I encourage you to try making this thyme honey. It is a tasty treat and will provide you and your family or house mates with good medicine. In addition to keeping the winter bugs away, thyme is also an appetite stimulant! With this in mind, I recommend you keep a jar of home-made thyme honey on the table and have a teaspoonful before meals. This will help you to digest your food, while squashing bacterial and other bugs that may lead to illnesses! This is a simple and yummy way to support your wellness when colds and the flue are rampant during the winter season.

Why Honey?
well, first of all honey tastes great. Raw, unfiltered honey is full of nutrition, is mildly anti-bacterial and soothing to mucus membranes. This makes it a healthy and delicious way to deliver medicine to those who are resistant or to those who enjoy exploring the complexity of their senses.

1 cup raw, unfiltered honey
1/4 cup fresh thyme leaves and stems

Start by finely chopping the thyme leaves and stems. If they are dirty you can rub them together between two towels to remove some of the dirt, or you can wash or soak the branches to clean. If you do this make sure that you allow them to completely dry before cutting them for use in this recipe. Any water left on the thyme and added to the honey will make it more likely to spoil.

The next step is to gently heat the honey and thyme together in a double boiler. To make an at-home double boiler, heat several inches of water in a medium saucepan. Place a glass jar, glass pirex measuring cup or other smaller saucepan (that has the honey and thyme added to it) into the saucepan with the warm water. This allows the honey to be heated by an indirect heat source; the heat is more evenly distributed throughout the honey and it will not burn. Let the water steam or lightly simmer, but not boil hard. Heat the honey and thyme uncovered until the honey is a thin liquid. Keep the honey at this texture for an hour or more, then let it to sit as is, uncovered, for 12 to 24 hours. The purpose of leaving the honey uncovered is to avoid condensation the resulting water of which would drip into your honey. However, once the honey has cooled you may cover it to avoid contamination.

Once the honey has "steeped" for the length of time you desire you may strain it with a piece of cheese cloth, or a piece of clean cotton muslin. To strain your honey, heat it to a liquid again in a double boiler and pour it through the cloth into a clean jar. Allow the honey to cool before placing the lid on. Straining your honey is not necessary. I often keep the leaves in with the honey and eat them when I take my daily dose. The bitter compounds that stimulate digestion will be stronger and it adds a nice texture.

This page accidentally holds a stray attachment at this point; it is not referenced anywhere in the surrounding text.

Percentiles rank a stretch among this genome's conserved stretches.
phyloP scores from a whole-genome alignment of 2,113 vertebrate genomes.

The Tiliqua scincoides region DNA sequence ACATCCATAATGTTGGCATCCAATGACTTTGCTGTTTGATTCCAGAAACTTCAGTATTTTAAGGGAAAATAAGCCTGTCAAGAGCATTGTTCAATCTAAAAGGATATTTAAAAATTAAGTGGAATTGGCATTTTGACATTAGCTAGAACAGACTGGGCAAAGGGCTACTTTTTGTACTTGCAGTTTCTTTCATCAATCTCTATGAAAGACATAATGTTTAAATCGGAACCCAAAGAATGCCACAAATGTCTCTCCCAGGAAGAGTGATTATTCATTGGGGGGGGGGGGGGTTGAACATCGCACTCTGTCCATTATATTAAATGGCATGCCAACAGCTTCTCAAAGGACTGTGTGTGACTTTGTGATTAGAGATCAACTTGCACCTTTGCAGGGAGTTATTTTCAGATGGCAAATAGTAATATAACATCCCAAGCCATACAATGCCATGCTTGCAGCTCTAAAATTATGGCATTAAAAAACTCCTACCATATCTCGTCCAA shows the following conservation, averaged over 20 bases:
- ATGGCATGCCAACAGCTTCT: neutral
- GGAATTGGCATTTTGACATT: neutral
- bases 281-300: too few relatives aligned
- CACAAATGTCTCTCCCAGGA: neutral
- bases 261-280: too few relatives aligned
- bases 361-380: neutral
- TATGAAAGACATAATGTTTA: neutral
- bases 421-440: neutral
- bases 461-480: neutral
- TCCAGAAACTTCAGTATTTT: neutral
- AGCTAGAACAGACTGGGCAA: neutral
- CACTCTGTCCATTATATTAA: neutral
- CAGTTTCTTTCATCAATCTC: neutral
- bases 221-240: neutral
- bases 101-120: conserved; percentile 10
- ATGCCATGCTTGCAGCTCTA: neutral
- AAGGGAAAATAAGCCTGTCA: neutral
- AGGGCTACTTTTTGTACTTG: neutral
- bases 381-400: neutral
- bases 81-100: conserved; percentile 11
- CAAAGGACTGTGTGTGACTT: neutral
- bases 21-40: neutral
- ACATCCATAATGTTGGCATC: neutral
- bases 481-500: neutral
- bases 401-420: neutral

Label your honey with the name and date, and store it in a place where you will remember to take it. Remember the old saying, just a spoonful of sugar makes the medicine go down! And I must say, my experience has show me that honey is even better!

Welcome... it's cook'n thyme!

Hello, and welcome to my blog!

As many of you may know, I absolutely love to cook! I love to uncover medicinal and culinary traditions of the past and to create my own from my love and knowledge of foods and herbs. My goal as an herbalist is to help restore and build a culture that values sustainable home food production and embraces food as our primary source of nutrition and medicine. I am continually learning new things and I love to share what I know, that's why I started teaching what I call "herbal cooking classes," out of my home in Oakland. Here on my blog, you can learn right along with me! I will post things I have made a hundred times and things that I just made for the first time that day. This will include herbal teas, treats, condiments, sauces as well as facts, tid bits, techniques and of course recipes for soups, dinners you name it. I hope that this becomes a place where people learn not just how to cook but all the ins and outs of the nutrition and technique behind ancient and contemporary cooking and healing lore....actively building health and tradition one day at a thyme.

Enjoy, be well and stay in touch!